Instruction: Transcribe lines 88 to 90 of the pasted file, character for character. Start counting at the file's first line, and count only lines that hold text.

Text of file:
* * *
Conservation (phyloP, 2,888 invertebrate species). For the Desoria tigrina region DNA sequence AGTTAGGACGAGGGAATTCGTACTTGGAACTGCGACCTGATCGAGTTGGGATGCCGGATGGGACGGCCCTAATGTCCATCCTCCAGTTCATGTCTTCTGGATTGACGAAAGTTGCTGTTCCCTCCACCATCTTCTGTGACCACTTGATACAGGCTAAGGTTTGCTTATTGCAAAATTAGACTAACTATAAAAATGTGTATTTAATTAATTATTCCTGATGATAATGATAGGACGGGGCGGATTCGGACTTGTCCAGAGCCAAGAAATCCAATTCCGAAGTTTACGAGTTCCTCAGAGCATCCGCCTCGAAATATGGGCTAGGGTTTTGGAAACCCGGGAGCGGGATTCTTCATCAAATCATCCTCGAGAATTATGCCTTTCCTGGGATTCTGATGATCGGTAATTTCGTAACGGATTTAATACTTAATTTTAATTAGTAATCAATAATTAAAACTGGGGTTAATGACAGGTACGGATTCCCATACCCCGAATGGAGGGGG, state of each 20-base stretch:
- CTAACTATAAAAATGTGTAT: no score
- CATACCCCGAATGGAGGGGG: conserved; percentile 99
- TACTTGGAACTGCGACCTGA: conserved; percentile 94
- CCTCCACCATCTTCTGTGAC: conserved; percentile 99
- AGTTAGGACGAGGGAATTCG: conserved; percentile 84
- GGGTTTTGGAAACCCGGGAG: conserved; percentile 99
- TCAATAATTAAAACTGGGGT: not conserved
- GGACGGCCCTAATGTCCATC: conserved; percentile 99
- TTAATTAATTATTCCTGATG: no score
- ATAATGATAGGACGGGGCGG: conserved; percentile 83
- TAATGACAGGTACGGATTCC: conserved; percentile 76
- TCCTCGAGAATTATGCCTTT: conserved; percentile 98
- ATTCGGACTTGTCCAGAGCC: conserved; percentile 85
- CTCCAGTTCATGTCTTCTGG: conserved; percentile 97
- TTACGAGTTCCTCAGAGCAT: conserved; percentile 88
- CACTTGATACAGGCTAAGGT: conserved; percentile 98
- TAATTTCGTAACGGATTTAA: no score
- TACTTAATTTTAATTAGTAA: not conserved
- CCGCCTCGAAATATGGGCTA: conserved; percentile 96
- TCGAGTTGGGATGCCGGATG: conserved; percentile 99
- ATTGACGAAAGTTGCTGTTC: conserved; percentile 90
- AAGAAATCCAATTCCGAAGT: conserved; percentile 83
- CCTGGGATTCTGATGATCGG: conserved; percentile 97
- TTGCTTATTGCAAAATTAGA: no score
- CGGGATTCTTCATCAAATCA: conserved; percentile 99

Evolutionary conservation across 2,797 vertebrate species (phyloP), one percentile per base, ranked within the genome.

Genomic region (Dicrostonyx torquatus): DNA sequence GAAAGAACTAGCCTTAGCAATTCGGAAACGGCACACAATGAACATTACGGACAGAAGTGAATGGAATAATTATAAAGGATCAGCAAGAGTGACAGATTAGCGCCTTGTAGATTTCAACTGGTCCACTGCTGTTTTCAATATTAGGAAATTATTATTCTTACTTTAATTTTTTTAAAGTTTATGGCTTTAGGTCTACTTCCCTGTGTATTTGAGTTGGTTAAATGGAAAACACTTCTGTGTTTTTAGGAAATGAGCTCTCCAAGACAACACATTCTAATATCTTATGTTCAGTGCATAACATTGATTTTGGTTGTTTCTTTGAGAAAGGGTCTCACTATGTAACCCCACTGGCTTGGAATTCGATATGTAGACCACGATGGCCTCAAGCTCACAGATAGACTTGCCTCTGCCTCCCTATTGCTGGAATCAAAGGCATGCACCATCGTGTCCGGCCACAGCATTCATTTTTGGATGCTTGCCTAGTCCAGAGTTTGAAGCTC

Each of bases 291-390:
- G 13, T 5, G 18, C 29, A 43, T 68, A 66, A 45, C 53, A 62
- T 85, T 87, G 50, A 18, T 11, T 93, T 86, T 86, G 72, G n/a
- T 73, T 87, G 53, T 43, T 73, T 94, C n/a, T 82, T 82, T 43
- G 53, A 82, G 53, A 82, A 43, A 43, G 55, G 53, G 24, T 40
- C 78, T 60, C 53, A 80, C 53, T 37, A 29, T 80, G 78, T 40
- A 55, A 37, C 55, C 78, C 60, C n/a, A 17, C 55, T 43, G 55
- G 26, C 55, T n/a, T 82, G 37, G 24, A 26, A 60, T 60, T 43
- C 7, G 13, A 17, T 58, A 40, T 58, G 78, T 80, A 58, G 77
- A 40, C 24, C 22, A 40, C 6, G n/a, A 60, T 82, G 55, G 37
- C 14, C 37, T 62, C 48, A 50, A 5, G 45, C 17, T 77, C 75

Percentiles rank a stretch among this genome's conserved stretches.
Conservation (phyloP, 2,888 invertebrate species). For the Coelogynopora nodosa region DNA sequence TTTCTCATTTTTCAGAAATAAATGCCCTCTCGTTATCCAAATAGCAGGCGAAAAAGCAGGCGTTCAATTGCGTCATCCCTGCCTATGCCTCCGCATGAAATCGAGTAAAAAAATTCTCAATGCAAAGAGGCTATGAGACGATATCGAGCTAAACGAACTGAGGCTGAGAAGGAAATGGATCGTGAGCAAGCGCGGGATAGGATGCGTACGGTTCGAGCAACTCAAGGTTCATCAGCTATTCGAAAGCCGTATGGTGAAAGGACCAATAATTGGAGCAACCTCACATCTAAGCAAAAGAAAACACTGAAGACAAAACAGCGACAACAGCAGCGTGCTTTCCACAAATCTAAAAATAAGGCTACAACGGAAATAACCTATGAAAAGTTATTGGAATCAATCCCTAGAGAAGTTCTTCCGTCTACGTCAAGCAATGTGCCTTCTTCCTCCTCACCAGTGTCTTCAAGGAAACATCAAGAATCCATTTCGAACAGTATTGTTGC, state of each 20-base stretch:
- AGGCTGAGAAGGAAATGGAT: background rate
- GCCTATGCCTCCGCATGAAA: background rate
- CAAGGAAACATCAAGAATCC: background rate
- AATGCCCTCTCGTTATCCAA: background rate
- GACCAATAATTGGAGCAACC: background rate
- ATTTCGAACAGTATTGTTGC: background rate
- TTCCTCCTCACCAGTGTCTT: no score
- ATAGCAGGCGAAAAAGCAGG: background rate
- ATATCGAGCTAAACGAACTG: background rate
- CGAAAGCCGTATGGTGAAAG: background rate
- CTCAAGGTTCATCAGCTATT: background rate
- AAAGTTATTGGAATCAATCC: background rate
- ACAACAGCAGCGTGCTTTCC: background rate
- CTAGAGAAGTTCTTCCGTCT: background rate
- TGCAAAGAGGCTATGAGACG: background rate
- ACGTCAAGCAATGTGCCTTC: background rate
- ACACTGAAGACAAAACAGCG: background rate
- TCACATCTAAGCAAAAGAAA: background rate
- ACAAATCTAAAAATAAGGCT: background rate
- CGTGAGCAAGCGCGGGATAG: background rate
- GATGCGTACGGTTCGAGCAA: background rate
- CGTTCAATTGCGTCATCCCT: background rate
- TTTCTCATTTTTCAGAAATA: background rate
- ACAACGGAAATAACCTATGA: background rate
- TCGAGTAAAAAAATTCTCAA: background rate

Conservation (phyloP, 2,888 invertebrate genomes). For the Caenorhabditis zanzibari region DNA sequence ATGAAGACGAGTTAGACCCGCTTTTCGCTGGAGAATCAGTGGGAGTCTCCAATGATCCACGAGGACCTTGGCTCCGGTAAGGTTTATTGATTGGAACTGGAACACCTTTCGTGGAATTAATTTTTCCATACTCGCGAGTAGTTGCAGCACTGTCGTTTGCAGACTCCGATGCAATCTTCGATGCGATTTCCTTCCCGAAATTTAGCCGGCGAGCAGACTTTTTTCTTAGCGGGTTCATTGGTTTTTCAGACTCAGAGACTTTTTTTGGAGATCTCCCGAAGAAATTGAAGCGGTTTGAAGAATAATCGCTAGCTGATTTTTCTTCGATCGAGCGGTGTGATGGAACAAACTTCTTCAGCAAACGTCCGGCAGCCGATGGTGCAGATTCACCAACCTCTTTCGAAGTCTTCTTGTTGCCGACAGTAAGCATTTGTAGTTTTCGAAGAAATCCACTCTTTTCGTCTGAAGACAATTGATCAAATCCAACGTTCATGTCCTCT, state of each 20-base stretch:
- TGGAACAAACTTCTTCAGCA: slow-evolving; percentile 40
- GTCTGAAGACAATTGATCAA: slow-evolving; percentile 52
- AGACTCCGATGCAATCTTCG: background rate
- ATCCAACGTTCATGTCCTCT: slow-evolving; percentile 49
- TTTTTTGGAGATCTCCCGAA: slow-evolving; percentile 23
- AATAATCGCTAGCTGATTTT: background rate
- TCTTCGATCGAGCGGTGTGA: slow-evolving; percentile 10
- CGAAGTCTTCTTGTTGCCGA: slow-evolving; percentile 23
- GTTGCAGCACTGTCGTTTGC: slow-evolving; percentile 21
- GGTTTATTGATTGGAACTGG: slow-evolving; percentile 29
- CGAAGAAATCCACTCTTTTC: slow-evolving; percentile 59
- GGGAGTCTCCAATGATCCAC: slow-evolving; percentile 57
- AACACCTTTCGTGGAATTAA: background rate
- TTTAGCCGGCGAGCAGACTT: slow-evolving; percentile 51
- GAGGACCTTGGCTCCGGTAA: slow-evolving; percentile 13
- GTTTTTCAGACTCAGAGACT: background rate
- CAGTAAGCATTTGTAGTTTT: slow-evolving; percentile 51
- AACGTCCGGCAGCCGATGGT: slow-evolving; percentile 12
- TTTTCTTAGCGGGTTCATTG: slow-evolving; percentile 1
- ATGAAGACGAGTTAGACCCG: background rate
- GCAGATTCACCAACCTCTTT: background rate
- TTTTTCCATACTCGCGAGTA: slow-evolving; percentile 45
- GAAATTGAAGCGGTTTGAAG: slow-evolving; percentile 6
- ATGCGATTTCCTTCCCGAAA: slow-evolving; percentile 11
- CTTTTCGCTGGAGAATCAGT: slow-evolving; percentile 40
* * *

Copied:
- GCAGATTCACCAACCTCTTT: background rate
- TTTTTCCATACTCGCGAGTA: slow-evolving; percentile 45
- GAAATTGAAGCGGTTTGAAG: slow-evolving; percentile 6